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Leaner firms focus on cost-cutting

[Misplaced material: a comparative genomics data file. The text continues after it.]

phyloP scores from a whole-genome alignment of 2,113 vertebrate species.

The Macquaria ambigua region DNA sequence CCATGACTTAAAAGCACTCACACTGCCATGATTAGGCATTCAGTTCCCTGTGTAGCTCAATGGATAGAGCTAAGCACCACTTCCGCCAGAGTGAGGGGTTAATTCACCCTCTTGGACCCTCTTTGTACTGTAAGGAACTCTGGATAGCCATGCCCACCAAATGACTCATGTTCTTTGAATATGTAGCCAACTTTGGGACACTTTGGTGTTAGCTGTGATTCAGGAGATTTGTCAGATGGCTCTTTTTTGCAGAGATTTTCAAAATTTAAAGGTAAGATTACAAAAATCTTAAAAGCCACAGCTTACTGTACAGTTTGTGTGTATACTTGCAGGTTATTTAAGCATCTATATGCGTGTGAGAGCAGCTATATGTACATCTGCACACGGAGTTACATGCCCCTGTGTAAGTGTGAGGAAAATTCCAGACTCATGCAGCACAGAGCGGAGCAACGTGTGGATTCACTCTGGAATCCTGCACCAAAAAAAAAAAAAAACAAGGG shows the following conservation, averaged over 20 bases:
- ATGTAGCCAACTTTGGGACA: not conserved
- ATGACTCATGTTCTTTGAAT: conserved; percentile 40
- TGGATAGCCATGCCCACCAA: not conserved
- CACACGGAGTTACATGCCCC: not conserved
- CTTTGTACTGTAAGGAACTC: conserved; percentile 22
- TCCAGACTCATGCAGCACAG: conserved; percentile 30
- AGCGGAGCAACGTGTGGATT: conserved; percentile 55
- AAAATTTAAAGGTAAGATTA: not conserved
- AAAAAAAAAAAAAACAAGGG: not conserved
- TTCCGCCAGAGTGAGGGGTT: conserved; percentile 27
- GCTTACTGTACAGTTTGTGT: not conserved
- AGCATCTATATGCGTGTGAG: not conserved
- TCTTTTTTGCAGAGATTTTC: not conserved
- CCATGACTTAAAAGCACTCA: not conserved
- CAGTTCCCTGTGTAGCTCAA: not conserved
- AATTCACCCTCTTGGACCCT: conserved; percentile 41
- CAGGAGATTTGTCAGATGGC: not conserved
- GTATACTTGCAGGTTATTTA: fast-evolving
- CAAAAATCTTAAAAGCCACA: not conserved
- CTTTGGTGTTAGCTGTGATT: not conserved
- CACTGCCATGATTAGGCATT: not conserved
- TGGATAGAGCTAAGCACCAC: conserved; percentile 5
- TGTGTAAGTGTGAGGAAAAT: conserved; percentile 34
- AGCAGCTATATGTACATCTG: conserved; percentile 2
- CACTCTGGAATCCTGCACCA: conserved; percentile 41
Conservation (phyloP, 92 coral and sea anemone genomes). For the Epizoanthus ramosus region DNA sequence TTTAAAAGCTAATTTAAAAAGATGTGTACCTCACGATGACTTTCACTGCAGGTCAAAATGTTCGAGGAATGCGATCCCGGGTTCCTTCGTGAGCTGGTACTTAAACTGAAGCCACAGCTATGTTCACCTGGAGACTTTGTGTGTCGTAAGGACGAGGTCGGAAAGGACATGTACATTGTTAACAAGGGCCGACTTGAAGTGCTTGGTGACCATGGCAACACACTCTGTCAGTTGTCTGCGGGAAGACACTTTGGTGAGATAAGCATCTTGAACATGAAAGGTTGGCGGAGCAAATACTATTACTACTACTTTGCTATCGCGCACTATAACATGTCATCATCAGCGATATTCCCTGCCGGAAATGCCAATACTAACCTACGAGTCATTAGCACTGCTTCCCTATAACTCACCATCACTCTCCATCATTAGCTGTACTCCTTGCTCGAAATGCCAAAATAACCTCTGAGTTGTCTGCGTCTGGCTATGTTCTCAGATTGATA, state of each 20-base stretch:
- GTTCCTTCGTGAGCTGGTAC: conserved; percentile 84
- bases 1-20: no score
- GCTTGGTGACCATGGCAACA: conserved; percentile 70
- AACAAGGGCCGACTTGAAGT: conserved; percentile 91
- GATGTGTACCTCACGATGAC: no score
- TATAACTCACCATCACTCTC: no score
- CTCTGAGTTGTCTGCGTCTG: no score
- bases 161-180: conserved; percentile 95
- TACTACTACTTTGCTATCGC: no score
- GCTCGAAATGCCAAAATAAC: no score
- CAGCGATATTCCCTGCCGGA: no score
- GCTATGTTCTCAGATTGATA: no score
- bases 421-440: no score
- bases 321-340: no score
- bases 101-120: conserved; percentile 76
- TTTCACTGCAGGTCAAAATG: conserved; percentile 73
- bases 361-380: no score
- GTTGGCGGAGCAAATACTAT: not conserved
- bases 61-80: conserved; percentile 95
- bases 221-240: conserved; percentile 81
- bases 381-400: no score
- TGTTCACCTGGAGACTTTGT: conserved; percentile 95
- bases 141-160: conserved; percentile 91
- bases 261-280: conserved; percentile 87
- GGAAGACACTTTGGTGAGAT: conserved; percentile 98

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As founder of AGL Associates, Arthur G. Levin provides consulting services to law firms and the vendors that sell to them. BtoB recently spoke with Levin, a 30-year veteran of law firm administration, about legal industry trends and best practices for marketing to attorneys. BtoB: What industry trends are affecting the way marketers target an audience of lawyers? Levin: This whole economic situation affected many, many law firms. Larger law firms had their first real downturn in earnings in many years, and a lot of partners and associates who thought they had lifetime employment with large firms all of a sudden found themselves laid off. Firms had to look at the way they do everything, and what's come out of that is a much leaner type of firm, with more emphasis on the business of running the law firm. That's helped a lot as far as clients are concerned because lawyers now understand more about how the clients have to run their business, where profits and cutting costs are really important. The billing has changed in a lot of law firms; lawyers are a lot more cognizant of how they bill clients because clients are a lot more sophisticated about it and a lot more cautious about how they pay their firms. There has been an upsurge in breakaway law firms. A lot of lawyers with the big firms went out on their own or went to smaller firms figuring they'd have more control over their own destiny by doing so. BtoB: Are any media channels particularly popular or effective in reaching this audience now? Levin: A lot of things are happening with social media. A lot of contact that's being made by people trying to sell to law firms is happening through social media. There's less face-to-face with your potential client. [That change requires marketers to use] a different set of skills and a much higher degree of closing skills once you do meet with those clients. People now have a very limited amount of time to meet, so when you go in to sell and close, you have to do it very well and very quickly. ... People want to make their decisions quickly. They want high quality and low price—and to get on to something else. —M.E.M.
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